New operating systems, interactive website interfaces, and exciting new games might grab the attention of technology writers around the world, but surely, the launch of new and innovative hardware gets pulses racing quickest.
Whether it is a smart television, a computer, or a mobile phone, people love to see the capabilities that the latest pieces of hardware are going to give to them. We took the opportunity to explore some of the biggest hardware stories around, and at how we can expect to see them develop over the rest of 2013.
Fight for market share in the still growing mobile phone market will continue and is probably going to be more ferocious than ever. Consumers can expect to be treated to some amazing products and likely some jaw-dropping prices, but the consequences for some businesses could well be that they find themselves kicked out of the market for good.
We are barely two months into 2013 and we have already seen new products from Samsung, an industry giant, and HTC, who are looking to reclaim a spot they once held so proudly above their Korean rivals as being leaders in innovation.
HTC have given us a new version of their “One” handset, and although they have naturally told us that it is the best thing since, well, ever, it remains to be seen what tech junkies and analysts make of the phone.
Samsung’s bendy phone, soft hardware, if you will, is looking like the standout product of the year, no matter what Apple or anyone else does in retaliation. If you have yet to see what it looks like, then you need to check it out. It has already done the rounds of various events, including the Consumer Electronics Show, and is being anticipated with baited breath.
Are Laptops Dying?
There is probably not a person in the world that believes that laptops are likely to recover the market share they are losing to tablets. Still, that has not stopped the leading laptop producers from across the planet sharing their new ideas for 2013.
Perhaps the most curious laptop release comes from Google, who are doing more than most to drive the markets that will soon make laptops obsolete.
Their new Chromebook Pixel has already been billed as “the world’s best looking laptop,” so if you like your hardware to look attractive then you are onto a winner. For those less shallow, however, who know that it is what is on the inside that counts, then perhaps you will find yourself looking elsewhere.
For all that the Pixel looks amazing, it hides a deep, dark secret within its confines. You see, it is actually more expensive that a Windows Surface tablet – which can be turned into a laptop, effectively – and an Apple Mac Book Air. Great, you think, it must have some smoking hot specifications, right? Wrong, the Pixel is packing less RAM and disk space that both of its counterparts, making it great for looking good, but the performance is not what it should be.
Of course, people will buy it because it is made by Google, just as people continue using iPhones when there are better alternatives, as they are made by Apple. For us, however, the big question is still around why Google are persisting with a market they themselves are helping to shrink, when they could invest more in making their Nexus tablets, or Android operating systems, even better.
Hard, ‘physical’ servers used by individuals and businesses are likely to get even better in 2013, despite trends that show we are headed quickly towards a world where we do almost everything within the confines of the cloud.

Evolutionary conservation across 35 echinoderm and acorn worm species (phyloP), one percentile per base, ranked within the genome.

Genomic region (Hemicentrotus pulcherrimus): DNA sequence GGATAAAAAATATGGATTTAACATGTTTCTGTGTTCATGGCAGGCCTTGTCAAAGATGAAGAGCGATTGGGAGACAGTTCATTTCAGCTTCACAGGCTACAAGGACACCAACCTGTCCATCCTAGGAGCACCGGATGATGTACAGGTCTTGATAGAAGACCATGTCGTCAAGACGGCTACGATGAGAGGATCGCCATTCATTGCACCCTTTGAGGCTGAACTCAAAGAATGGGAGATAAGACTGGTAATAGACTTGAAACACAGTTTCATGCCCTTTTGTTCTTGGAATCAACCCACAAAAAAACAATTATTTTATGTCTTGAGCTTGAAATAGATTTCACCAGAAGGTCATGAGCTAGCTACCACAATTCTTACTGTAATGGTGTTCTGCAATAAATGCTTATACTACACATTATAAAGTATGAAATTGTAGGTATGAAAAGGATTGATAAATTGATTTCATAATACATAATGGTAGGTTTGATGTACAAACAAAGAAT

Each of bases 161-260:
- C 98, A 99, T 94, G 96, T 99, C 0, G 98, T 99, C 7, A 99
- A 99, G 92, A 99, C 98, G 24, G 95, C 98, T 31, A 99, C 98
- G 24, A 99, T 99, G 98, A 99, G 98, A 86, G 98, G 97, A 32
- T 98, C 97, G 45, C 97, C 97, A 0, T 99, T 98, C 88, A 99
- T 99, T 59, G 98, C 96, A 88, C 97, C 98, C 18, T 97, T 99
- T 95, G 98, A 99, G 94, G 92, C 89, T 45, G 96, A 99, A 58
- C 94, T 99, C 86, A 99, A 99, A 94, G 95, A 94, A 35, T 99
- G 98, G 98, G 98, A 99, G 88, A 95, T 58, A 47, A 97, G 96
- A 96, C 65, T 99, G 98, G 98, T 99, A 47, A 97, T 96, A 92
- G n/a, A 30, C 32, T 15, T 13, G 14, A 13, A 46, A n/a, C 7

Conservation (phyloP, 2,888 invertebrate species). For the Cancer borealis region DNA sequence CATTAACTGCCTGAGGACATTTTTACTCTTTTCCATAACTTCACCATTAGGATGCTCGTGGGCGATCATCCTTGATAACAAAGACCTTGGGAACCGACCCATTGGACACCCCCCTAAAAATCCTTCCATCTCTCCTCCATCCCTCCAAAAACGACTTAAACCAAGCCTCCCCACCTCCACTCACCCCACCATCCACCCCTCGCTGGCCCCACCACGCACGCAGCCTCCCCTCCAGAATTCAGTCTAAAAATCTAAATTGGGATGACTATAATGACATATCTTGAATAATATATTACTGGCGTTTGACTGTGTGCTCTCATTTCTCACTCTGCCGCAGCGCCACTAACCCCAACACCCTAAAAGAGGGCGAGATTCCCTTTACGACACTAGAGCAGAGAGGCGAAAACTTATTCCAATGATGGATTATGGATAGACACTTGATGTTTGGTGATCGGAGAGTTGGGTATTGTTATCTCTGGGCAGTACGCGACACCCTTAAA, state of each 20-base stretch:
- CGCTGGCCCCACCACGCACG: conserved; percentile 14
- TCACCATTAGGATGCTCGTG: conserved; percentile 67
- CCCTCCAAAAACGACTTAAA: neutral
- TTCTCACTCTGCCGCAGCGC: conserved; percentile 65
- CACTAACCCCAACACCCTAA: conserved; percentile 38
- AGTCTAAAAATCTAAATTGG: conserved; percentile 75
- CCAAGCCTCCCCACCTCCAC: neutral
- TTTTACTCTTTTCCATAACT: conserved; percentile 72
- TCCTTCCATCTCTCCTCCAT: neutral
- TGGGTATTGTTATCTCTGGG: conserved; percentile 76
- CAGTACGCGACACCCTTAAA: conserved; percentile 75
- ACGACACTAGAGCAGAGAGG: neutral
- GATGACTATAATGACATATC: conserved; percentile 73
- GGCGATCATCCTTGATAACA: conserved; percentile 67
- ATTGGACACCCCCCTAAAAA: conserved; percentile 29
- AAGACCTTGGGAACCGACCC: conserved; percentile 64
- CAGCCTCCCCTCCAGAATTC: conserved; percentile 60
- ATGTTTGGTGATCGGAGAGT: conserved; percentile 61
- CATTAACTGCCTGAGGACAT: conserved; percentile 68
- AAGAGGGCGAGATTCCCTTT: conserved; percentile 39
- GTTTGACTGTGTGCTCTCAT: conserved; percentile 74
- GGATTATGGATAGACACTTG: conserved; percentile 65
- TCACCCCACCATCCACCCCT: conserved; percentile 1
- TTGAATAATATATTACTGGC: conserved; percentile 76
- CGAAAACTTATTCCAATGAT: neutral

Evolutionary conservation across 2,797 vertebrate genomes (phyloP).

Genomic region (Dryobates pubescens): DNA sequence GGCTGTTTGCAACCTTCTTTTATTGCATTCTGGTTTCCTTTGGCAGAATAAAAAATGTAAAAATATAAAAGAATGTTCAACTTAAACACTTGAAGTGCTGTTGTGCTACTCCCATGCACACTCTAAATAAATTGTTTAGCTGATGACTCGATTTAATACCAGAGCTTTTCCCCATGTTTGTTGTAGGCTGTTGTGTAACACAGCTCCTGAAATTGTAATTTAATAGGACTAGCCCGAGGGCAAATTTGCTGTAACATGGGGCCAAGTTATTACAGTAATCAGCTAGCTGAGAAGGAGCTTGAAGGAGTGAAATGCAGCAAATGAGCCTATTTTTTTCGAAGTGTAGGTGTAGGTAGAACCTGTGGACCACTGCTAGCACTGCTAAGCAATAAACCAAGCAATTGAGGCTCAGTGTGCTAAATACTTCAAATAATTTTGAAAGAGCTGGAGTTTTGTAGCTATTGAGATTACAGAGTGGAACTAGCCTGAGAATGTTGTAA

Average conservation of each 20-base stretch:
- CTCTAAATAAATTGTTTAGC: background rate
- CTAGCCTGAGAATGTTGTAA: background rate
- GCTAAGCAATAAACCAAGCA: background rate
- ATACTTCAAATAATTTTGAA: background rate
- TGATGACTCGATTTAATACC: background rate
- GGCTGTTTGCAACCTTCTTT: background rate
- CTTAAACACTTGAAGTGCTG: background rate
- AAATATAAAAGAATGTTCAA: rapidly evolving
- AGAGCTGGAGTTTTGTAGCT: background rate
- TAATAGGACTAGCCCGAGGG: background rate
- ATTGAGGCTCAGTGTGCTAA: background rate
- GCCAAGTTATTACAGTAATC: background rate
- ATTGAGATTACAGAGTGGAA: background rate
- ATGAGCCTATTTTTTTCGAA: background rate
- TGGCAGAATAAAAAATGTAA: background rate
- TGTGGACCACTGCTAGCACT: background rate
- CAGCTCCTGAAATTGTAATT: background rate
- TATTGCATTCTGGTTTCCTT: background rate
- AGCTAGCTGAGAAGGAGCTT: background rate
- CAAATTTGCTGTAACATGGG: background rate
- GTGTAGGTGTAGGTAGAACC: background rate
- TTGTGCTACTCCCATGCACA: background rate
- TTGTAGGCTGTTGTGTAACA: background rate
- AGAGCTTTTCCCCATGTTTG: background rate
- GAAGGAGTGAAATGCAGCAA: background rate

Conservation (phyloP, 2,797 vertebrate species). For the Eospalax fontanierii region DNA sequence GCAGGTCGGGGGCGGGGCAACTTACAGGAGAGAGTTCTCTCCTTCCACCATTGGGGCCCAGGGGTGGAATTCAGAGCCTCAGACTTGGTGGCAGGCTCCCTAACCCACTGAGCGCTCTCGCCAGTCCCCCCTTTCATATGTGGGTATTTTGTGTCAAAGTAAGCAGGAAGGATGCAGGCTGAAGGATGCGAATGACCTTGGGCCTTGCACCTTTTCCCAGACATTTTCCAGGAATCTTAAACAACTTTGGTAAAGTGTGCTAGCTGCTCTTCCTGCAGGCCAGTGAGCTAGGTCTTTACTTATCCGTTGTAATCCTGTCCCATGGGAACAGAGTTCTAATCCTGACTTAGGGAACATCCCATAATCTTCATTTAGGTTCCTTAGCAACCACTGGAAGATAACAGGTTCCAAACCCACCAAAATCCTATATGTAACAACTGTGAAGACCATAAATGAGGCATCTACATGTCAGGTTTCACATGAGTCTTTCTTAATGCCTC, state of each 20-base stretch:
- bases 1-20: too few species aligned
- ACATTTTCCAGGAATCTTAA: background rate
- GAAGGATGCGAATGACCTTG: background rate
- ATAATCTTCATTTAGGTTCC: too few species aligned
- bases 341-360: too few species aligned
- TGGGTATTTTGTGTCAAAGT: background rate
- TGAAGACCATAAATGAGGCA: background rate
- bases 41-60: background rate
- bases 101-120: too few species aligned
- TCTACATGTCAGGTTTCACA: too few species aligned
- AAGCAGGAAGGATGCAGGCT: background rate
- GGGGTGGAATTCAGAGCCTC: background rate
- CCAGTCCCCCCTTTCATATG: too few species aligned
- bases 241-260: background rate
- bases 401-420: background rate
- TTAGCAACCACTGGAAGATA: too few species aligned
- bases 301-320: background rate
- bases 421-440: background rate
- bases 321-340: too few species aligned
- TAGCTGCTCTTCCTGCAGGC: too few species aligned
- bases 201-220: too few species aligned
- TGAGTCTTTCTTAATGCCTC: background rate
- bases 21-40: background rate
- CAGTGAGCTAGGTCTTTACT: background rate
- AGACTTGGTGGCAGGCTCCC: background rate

While cloud computing options, and everything that falls under that banner, will historically turn out to be the biggest innovation of the early 20th century, many still turn a suspicious eye towards them, owing to concerns around security and reliability.
This is particularly true in the case of businesses, who are looking increasingly towards traditional servers until they are 100% satisfied that the cloud is going to pose no risk to them or their employees. The ‘data centres’ of today are probably going to disappear within ten years. For now, however, their services will continue to improve as providers exploit the opportunity to cash in on the frailties of the cloud.
Next Gen Gaming
The launch of new games consoles is always an exciting time, especially as two of the main players in the industry, Sony and Microsoft, are giants of the electronics industry in general, where Nintendo is more focussed purely towards gaming.
While Nintendo enjoyed all of the attention from enthusiasts during 2012 owing to a new version of their 3DS and the launch of the Wii U console, their rivals will take centre stage over the coming months. Last week, Sony took the opportunity to announce the Playstation 4 console, although declined to go into much detail or even provide a picture, save for one of a controller that looked like a Sega Mega Drive one would if you had imagined a future version of it back in the 90’s.
Microsoft are also believed to be on the verge of announcing their new Xbox console, too, and one hopes they will go with the name ‘Infinity,’ as has been rumoured, rather than the unimaginative ‘Xbox 720,’ which has equally done the rounds of tech forums and article sites.
The excitement here will come from what each console enables us to do, whether life size 3D gaming experiences are likely to become a reality, and whether games will be able to be streamed from online services similar to Netflix.
The Year Ahead
2013 promises to be a great year when it comes to hardware. From phones that don’t break to a laptop that looks so good you will wonder why it was ever produced, consumers are set for an exciting period during which products go even further than even the wildest minds ever imagined possible.